Air pollution linked to several new causes of hospital admissions
Short term exposure to fine particulate matter in the air (known as PM2.5) is associated with several newly identified causes of hospital admissions, even at levels below international air quality guidelines, finds a US study published by The BMJ today.
More Air Pollution News and Air Pollution Current Events

Trending Science News

Current Coronavirus (COVID-19) News

Top Science Podcasts

We have hand picked the top science podcasts of 2020.
Now Playing: TED Radio Hour

Teaching For Better Humans 2.0
More than test scores or good grades–what do kids need for the future? This hour, TED speakers explore how to help children grow into better humans, both during and after this time of crisis. Guests include educators Richard Culatta and Liz Kleinrock, psychologist Thomas Curran, and writer Jacqueline Woodson.
Now Playing: Science for the People

#556 The Power of Friendship
It's 2020 and times are tough. Maybe some of us are learning about social distancing the hard way. Maybe we just are all a little anxious. No matter what, we could probably use a friend. But what is a friend, exactly? And why do we need them so much? This week host Bethany Brookshire speaks with Lydia Denworth, author of the new book "Friendship: The Evolution, Biology, and Extraordinary Power of Life's Fundamental Bond". This episode is hosted by Bethany Brookshire, science writer from Science News.
Now Playing: Radiolab

Dispatch 3: Shared Immunity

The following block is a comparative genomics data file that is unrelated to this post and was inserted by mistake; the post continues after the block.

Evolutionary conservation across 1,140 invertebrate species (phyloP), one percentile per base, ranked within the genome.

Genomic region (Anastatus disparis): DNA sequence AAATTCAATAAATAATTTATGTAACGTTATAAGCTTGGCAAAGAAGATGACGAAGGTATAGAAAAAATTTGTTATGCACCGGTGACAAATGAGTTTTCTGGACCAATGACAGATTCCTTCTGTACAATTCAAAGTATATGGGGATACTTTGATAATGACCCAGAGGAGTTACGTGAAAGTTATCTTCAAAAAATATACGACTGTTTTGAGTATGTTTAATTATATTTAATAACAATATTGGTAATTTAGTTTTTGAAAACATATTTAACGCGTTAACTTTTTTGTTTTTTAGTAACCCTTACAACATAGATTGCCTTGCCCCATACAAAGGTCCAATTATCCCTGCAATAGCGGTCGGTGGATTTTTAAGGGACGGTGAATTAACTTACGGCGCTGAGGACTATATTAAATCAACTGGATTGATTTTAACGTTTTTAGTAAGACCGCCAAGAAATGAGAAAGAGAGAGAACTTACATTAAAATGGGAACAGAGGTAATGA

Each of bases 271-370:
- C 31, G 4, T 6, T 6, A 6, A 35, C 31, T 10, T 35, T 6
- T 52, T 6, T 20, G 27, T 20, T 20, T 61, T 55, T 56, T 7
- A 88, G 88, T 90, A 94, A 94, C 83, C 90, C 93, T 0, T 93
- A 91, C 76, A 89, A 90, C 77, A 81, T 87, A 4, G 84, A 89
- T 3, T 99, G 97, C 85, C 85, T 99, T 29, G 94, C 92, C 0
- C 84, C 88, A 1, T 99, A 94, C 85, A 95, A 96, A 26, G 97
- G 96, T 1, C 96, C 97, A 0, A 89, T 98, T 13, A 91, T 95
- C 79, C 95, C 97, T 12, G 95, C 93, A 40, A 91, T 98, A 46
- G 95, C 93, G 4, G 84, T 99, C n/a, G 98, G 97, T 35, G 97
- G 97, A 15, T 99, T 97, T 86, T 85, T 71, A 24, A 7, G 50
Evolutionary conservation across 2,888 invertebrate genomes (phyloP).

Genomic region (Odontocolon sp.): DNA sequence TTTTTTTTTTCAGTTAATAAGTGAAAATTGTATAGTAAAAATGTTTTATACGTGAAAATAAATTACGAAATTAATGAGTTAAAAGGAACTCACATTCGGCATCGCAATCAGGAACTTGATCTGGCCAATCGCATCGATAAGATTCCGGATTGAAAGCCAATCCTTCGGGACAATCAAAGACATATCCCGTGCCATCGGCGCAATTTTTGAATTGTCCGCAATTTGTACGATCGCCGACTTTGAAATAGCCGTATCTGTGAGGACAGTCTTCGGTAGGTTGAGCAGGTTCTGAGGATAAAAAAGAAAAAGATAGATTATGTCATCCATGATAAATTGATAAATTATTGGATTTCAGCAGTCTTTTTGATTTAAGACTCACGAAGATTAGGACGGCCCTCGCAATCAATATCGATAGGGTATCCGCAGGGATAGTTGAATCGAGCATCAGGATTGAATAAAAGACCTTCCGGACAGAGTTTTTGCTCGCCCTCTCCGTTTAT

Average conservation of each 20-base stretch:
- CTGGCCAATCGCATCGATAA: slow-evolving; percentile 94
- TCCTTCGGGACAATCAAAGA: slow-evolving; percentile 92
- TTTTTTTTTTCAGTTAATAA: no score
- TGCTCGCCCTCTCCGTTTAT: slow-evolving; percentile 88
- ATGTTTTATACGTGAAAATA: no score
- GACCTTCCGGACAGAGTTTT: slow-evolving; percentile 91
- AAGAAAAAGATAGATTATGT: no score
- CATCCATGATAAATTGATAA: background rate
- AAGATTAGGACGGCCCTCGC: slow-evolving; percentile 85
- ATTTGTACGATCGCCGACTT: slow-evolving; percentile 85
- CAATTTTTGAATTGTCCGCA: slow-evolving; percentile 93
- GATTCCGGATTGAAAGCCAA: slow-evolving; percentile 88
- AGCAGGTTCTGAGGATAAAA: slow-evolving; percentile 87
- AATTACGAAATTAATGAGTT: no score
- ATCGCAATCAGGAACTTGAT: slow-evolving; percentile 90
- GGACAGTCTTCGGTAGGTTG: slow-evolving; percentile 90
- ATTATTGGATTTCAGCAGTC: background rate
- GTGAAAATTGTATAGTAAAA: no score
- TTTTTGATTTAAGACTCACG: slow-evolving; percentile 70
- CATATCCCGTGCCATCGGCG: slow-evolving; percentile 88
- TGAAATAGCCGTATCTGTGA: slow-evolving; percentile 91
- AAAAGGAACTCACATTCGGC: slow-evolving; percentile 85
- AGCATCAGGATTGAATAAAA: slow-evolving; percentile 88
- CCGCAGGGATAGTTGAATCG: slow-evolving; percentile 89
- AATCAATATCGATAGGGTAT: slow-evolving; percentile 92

More than a million people have caught Covid-19, and tens of thousands have died. But thousands more have survived and recovered. A week or so ago (aka, what feels like ten years in corona time) producer Molly Webster learned that many of those survivors possess a kind of superpower: antibodies trained to fight the virus. Not only that, they might be able to pass this power on to the people who are sick with corona, and still in the fight. Today we have the story of an experimental treatment that's popping up all over the country: convalescent plasma transfusion, a century-old procedure that some say may become one of our best weapons against this devastating, new disease.   If you have recovered from Covid-19 and want to donate plasma, national and local donation registries are gearing up to collect blood.  To sign up with the American Red Cross, a national organization that works in local communities, head here.  To find out more about the The National COVID-19 Convalescent Plasma Project, which we spoke about in our episode, including information on clinical trials or plasma donation projects in your community, go here.  And if you are in the greater New York City area, and want to donate convalescent plasma, head over to the New York Blood Center to sign up. Or, register with specific NYC hospitals here.   If you are sick with Covid-19, and are interested in participating in a clinical trial, or are looking for a plasma donor match, check in with your local hospital, university, or blood center for more; you can also find more information on trials at The National COVID-19 Convalescent Plasma Project. And lastly, Tatiana Prowell's tweet that tipped us off is here. This episode was reported by Molly Webster and produced by Pat Walters. Special thanks to Drs. Evan Bloch and Tim Byun, as well as the Albert Einstein College of Medicine.  Support Radiolab today at Radiolab.org/donate.